May 17, 2021
3 min read

Searching for 3D Printers for Classrooms? Consider More Than Price When You Buy

3D printers are among the most prevalent pieces of equipment in technical labs, from middle schools to university research labs. With hundreds of 3D printers on the market, it can be overwhelming to decide which is best for your classroom. We interviewed Adam Zelny, Applications Specialist at AET Labs, who trains instructors across New England on how to best use lab equipment for curriculum needs. He shared some factors to consider, beyond price, when purchasing 3D printers for classrooms.

There are hundreds of 3D printers on the market. How do you suggest instructors determine which is best for them?

I’ve found that the least expensive 3D printers often include steeper learning curves to get optimal results. These machines are also more prone to develop issues, sometimes due to user error because of misuse. By no means do I think this is a bad thing. It is a perfect solution if you run a lab or classroom that encourages understanding mechanical engineering. You have the time and resources to conduct a lot of troubleshooting and make repairs on your own or teach students how to do them. 

On the other hand, high-end printers will provide reliable results over time, leaving you the option to dig into how a 3D printer works or reap the rewards of unique prints for your 3D modeling and engineering projects!

Besides the price, what are some differences between low-cost and higher-priced 3D printers?

Aside from what has already been mentioned, the most significant differences are precision and capability. The high-end printers will provide a smaller range of deviation from a digital design to the physically printed model. If you plan to challenge your students with assembly-based designs that include moving parts or fittings that interface with objects made from a different type of machine, something like a Stratasys F123 series machine is a great choice. With these machines, you also have the option to expand which materials your parts are produced with, ranging from inexpensive PLA to a flexible rubber-like material in TPU. While this option can be present in some low-cost machines, knowledge of material dynamics can be helpful when setting up the parameters of a print.

What are some creative ways you’ve seen instructors use 3D printing technology in their classrooms?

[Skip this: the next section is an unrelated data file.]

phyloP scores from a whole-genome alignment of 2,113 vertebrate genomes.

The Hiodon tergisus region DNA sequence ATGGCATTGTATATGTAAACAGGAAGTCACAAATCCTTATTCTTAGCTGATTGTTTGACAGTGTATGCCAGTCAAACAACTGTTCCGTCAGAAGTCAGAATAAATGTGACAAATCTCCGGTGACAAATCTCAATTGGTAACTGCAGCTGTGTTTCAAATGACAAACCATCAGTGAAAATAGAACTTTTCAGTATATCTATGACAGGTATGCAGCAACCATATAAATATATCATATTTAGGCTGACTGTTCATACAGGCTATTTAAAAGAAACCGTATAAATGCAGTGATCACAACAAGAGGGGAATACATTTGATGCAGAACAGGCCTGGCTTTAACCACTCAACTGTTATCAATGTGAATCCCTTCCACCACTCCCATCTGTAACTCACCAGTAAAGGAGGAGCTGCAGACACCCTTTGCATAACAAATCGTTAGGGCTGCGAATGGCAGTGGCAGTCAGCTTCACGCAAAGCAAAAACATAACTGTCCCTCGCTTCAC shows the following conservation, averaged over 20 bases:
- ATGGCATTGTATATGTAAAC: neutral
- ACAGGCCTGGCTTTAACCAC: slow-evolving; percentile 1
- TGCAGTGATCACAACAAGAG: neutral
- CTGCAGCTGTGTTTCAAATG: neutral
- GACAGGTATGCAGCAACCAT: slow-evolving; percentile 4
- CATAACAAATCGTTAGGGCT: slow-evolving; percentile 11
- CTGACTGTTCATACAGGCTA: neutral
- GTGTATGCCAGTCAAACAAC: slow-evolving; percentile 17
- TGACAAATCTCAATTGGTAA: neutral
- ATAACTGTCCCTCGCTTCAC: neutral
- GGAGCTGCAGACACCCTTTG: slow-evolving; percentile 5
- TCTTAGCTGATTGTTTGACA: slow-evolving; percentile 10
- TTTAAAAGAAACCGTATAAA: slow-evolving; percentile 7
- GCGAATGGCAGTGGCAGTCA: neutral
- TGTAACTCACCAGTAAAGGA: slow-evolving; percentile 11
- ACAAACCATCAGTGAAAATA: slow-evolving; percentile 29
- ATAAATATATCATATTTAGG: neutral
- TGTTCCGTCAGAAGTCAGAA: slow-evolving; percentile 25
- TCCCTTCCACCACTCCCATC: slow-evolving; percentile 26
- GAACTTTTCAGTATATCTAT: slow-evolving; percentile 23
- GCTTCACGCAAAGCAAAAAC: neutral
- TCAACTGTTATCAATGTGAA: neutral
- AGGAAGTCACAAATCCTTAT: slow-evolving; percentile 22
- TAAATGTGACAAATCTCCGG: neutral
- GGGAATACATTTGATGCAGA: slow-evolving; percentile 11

I have seen teachers incorporate 3D printed models into various classroom projects, including structural parts for robots, custom jigs for hand tool-based machining, and connection fittings for woodworking projects. I met one high school teacher who proudly displayed over one hundred student projects in a showcase in his classroom. It was evident that every project required components that fit together to produce a working mechanical assembly.

How do 3D printers prepare students for the workforce?

Some of the high-cost printers we’ve been discussing are being used in educational and industrial facilities. Companies like Airbus and Volkswagen use 3D printing to produce custom components that aid in manufacturing departments. They even 3D print end-use parts that you might find in an actual vehicle and not even realize it’s 3D printed! High definition and multi-color printers from Stratasys are being used for prototyping aesthetically oriented consumer products like earbuds and smartwatches. When students begin learning about 3D printing they have already taken a step toward understanding how modern companies are innovating with product development.

How should instructors get started incorporating 3D printers into their curriculum?

If you are new to having access to a 3D printer in your lab or classroom, an immediate challenge is to ask your students to design something that would augment the classroom or its tools in a potentially productive way. Starting with small projects is vital for those new to the technology. If your curriculum already entails drafting CAD models and producing physical parts using machine tools, then you will have a head start! You could move right on to making mechanical assemblies or tooling to aid with other manufacturing projects.

Need help finding 3D printers for classrooms? AET Labs can help you decide what is best for your curriculum needs and help you identify grant opportunities.